The result? It gave Pakistan confidence, momentum and vigour to thwart Indian hegemony for decades. Sadly, it seems that now we have run out of all steam. Two long dictatorships that fell between then and now and a reckless pursuit of security-oriented policies have brought us to the brink of an impending disaster. To think that the powerful would stop here, and the weak would be left to live happily ever after, would not only be a serious error of judgement, but also a hazardous one.
So we must set about identifying and fixing the weaknesses that emboldened Modi to take this step without any fear of consequences. We must urgently find the strengths that will help Pakistan reclaim its lost space.
To begin with, someone somewhere in the Foreign Office needs to be held accountable. Responsibility has to be fixed. How on earth could Pakistan be caught napping when it was common knowledge, well before August 5 that the Indian government was planning to strike down the special status accorded to Kashmir? Extra troop deployment, evacuation of thousands of Hindu pilgrims and tourists were undertaken much before that eventful day, which only pointed in one direction – something terribly serious such as revocation of Articles 370 and 35-A was afoot and the Indian government was bracing for a backlash.
Yet, there were no alerts, emergency briefings and no plans in place. The gravity of the situation and a fair bit of common sense demanded that the Pakistan’s foreign minister should not have left for Haj and neither our permanent representative to the UN be on vacations in Florence. Who deserts their positions when dark clouds are gathering on the horizon? Incompetence must be punished. Period.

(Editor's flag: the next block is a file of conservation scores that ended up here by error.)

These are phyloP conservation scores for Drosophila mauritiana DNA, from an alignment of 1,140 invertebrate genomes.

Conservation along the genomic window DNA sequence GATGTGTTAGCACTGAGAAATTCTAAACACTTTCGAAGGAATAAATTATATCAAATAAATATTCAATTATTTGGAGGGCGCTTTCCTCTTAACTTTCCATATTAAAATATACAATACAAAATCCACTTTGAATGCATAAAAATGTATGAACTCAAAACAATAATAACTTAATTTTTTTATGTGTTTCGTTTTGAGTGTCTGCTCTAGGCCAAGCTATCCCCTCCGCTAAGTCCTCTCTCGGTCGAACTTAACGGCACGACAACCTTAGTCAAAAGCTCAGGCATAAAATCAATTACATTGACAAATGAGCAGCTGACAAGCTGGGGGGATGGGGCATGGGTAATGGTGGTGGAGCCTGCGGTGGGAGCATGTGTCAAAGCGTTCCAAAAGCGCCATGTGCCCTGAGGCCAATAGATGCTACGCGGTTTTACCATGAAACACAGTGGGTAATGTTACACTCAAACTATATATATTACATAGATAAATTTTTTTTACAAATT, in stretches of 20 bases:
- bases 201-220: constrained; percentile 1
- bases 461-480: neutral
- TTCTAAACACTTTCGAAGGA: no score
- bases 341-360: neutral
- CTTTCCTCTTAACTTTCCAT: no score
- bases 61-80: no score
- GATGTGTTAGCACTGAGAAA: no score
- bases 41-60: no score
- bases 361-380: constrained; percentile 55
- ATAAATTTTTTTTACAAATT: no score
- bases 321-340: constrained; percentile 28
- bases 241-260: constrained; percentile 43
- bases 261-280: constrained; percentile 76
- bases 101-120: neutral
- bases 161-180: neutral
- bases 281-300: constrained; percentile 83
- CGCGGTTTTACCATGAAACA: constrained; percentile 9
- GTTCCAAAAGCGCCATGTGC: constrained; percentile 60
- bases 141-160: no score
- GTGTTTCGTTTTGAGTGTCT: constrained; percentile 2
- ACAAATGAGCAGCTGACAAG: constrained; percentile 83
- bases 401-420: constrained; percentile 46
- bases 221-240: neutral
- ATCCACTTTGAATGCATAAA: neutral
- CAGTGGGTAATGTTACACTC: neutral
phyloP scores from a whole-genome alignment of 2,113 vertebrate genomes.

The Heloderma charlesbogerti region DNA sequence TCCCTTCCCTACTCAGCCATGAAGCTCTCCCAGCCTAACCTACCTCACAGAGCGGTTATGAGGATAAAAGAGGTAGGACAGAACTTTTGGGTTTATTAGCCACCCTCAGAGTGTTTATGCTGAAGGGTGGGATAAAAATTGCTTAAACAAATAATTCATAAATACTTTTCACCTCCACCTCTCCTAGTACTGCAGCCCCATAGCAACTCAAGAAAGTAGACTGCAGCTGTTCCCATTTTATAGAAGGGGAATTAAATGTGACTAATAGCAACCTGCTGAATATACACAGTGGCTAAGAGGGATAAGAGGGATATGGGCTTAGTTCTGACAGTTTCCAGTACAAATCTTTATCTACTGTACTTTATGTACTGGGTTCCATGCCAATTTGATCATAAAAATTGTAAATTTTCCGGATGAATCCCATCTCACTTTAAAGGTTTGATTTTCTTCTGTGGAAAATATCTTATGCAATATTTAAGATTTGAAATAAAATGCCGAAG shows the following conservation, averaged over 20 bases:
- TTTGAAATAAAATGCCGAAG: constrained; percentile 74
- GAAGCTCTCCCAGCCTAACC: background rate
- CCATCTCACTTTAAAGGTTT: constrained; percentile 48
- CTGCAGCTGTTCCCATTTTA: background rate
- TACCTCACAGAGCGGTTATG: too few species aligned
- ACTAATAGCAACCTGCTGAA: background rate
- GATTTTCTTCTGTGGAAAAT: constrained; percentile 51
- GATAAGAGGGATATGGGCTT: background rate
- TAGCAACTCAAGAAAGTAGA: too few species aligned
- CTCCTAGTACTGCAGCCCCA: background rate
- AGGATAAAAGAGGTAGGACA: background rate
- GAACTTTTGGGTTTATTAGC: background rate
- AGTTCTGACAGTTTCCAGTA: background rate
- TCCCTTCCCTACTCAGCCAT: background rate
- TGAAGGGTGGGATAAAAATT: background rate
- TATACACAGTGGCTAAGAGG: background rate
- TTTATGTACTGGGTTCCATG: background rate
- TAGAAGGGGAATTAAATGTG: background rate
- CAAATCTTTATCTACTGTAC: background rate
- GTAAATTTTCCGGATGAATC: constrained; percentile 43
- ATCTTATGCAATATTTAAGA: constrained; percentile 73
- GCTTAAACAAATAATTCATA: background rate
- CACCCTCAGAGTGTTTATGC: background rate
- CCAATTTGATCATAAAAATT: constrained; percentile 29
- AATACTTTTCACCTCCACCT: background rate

Now that the opportunity of stopping Modi in his tracks lies wasted, our focus should be two dimensional: immediate and long-term. As for the immediate, it is almost certain that Occupied Kashmir will erupt in massive protests the moment curfew and lockdown are lifted. That is the verdict Modi and his cronies are scared of, and that is precisely the moment we should prepare for. Ensuring that not only do those protests take place, through our links with Kashmiri leadership on the other side, but also that those protests don’t go unnoticed by the world. It is also highly probable that the Indian authorities will crackdown to suppress those protests, increasing the possibility of violent clashes, which in turn should be splattered across television screens all around the world.